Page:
Friday, Sept. 04
Latest News
  1. Israeli army: 5 tourists attacked by local residents in Hebron
  2. Death toll in IS Yemen mosque attack rises to 32
  3. Netanyahu defends Iran deal fight after Obama secures support
  4. Security sources: 4 Turkish police killed in PKK bombing
  5. Hungary's Orban: Migrant crisis is German, not European problem
  6. WHO: Liberia declared free of Ebola - again
  7. Official: over 230,000 refugees arrive in Greece this year
  8. Guatemalan president resigns over corruption firestorm
  9. Double suicide attack kills 30 in North Cameroon
  10. Italy PM says Europe 'cannot just get emotional' about migrants
  11. Court: Two British reporters held in Turkey to be released
  12. Chung claims 'fraud' in FIFA presidential poll
  13. Obama expected to press Saudi King on conflicts in Syria, Yemen
  14. UN: 13 million children denied education by Mideast wars
  15. Drowned toddler sparks fresh horror over Europe migrant crisis
  16. IS claims Yemen Shiite mosque attack that killed 28
  17. US calls for release of Chinese rights activists
  18. Trial of Congolese rebel opens with gruesome images
  19. Gunmen kills 2 Yemeni staff of Red Cross
  20. Iran to confiscate cars of 'poorly veiled' women

Israel says 'very far' from decision to attack Iran

Jan. 18, 2012 3:24 P.M. (Updated: Jan. 19, 2012 4:00 P.M.)
By: Allyn Fisher-Ilan
JERUSALEM (Reuters) -- Israeli Defense Minister Ehud Barak said on Wednesday any decision about an attack on Iran was "very far off".

Barak was speaking on Israel's Army Radio before a planned visit on Thursday by US armed forces chief General Martin Dempsey that has triggered speculation Washington will press Israel to delay any action against Tehran's nuclear program.

Barak's remarks suggest that Iran, which denies trying to make a nuclear bomb while defying international censure of its secretive uranium enrichment and missile projects, has not yet advanced past what Israel might deem a critical threshold.

Asked if the United States has asked Israel to tell them before any assault against Iran, Barak said, "We haven't made any decision to do this. This entire thing is very far off."

Barak also hinted that Israel -- presumed to have the only nuclear warheads in the region -- was coordinating with Washington its plans to deal with Tehran's nuclear project.

"I don't think our ties with the United States are such that they have no idea what we are talking about," he said.

When asked whether "very far off" meant weeks or months, Barak said, "I wouldn't want to provide any estimates. It's certainly not urgent." The March leadership election in Israel's main opposition Kadima party "will happen sooner," he said.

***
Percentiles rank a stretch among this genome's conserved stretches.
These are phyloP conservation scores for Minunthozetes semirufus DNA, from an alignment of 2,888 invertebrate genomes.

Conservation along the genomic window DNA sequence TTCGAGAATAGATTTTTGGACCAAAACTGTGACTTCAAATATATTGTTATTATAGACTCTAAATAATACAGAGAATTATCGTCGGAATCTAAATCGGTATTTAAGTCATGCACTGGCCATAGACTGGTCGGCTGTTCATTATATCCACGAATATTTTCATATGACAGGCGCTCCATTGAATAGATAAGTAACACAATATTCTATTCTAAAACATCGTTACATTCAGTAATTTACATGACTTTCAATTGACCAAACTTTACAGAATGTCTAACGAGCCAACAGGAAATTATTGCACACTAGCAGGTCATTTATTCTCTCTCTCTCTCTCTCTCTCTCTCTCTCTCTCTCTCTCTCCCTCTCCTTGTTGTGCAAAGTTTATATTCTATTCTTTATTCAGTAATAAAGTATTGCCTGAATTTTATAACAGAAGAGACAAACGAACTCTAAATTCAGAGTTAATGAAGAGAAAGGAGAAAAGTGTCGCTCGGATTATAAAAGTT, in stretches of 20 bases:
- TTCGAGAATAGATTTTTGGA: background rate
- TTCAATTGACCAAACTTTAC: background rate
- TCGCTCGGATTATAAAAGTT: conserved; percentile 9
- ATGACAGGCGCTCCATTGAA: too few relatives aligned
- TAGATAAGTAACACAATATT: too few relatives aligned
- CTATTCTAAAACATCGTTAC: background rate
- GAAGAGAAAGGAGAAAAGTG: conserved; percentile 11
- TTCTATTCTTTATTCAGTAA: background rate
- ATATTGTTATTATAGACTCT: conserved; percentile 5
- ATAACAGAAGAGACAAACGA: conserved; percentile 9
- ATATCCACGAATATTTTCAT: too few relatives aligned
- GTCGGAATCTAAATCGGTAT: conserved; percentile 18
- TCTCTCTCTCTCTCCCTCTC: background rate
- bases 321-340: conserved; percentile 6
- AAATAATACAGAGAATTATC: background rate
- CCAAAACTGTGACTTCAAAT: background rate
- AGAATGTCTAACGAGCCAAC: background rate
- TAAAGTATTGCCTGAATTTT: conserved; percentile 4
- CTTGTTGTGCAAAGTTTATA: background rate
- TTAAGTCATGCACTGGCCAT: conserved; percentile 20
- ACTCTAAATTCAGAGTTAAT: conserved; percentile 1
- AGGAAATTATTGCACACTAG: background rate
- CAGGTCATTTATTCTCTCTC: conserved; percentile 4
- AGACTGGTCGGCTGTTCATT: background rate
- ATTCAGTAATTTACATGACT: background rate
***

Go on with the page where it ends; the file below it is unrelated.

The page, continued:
Iran says its nuclear work is solely for peaceful purposes. Barak said that, were the Islamic Republic to decide to enrich uranium to weapons-grade purity, it would first have to call off cooperation with the UN nuclear watchdog agency.

"Such an action would provide solid proof that indeed time has run out and this would be liable to either worsen the sanctions or other action against them," Barak said.

"They don't want this (more sanctions or other action). That's why they don't do it, not because they have given up their plan or because they have ceased advancing to achieve immunity for their operations," he said, the latter referring to Iran's activating an enrichment plant in a fortified mountain.

Asked for an assessment on how long it would take Iran to build a nuclear warhead, were it to make that decision, Barak said, "It's not a matter of years. There are those who say a year, or a year and half, it does not make much of difference."

"I don't want to relate to it as though tomorrow it will happen," he said.

International Atomic Energy Agency inspectors are monitoring all nuclear sites that Iran has declared but the West fears that Iran may build other sites in secret.

Western powers also worry that Iran will gradually enrich uranium to higher levels under IAEA inspection to reduce the time needed to process further to weapons grade, so that when and if it decides to, it can quickly take that stockpile and turn it into weapons grade material.

Dempsey, the top US military officer, is due to travel to Tel Aviv for talks in which Iran is certain to be one of the main topics. It will be Dempsey's first visit since becoming chairman of the Joint Chiefs of Staff in September.

In a Nov. 30 interview with Reuters, Dempsey said he did not know whether Israel would alert the United States ahead of any unilateral military action against Iran. He also acknowledged differences in perspective between the United States and Israel over the best way to handle Iran and its nuclear program.
Powered By: HTD Technologies
Ma'an News Agency
All rights reserved © 2005-2015